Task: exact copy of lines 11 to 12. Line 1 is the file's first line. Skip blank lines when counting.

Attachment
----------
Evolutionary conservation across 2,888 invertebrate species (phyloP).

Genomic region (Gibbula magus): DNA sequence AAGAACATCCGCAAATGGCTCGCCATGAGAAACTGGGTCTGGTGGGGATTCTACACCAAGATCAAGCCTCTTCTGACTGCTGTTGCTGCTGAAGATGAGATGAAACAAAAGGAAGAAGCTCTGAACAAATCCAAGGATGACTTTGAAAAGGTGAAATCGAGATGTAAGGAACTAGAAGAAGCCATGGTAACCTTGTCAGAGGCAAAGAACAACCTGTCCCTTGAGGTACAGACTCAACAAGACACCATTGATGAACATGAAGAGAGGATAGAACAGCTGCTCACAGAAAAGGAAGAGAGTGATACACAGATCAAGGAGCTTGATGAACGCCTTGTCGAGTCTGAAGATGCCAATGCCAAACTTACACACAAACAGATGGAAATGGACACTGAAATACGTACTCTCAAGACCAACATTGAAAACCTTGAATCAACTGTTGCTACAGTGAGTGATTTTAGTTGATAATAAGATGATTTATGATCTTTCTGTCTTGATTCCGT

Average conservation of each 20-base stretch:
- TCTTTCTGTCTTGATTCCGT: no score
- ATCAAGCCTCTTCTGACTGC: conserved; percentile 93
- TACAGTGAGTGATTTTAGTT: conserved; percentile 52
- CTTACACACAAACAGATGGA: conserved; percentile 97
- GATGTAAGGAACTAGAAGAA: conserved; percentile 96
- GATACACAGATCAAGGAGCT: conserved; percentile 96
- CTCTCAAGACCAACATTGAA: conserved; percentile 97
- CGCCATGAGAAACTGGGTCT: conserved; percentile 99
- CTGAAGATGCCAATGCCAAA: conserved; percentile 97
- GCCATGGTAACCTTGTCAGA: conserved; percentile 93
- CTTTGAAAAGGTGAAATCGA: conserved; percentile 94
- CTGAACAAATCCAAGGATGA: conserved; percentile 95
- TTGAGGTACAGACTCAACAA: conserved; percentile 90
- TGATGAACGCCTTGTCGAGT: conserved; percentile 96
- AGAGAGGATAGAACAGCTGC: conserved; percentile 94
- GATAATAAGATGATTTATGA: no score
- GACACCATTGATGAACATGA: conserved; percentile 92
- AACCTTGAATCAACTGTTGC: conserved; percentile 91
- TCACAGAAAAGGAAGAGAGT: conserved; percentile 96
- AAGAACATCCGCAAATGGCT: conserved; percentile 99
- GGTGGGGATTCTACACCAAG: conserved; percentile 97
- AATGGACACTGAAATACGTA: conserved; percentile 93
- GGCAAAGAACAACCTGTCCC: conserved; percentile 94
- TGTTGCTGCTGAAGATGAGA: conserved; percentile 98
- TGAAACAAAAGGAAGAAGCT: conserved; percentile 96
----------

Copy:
- CGCCATGAGAAACTGGGTCT: conserved; percentile 99
- CTGAAGATGCCAATGCCAAA: conserved; percentile 97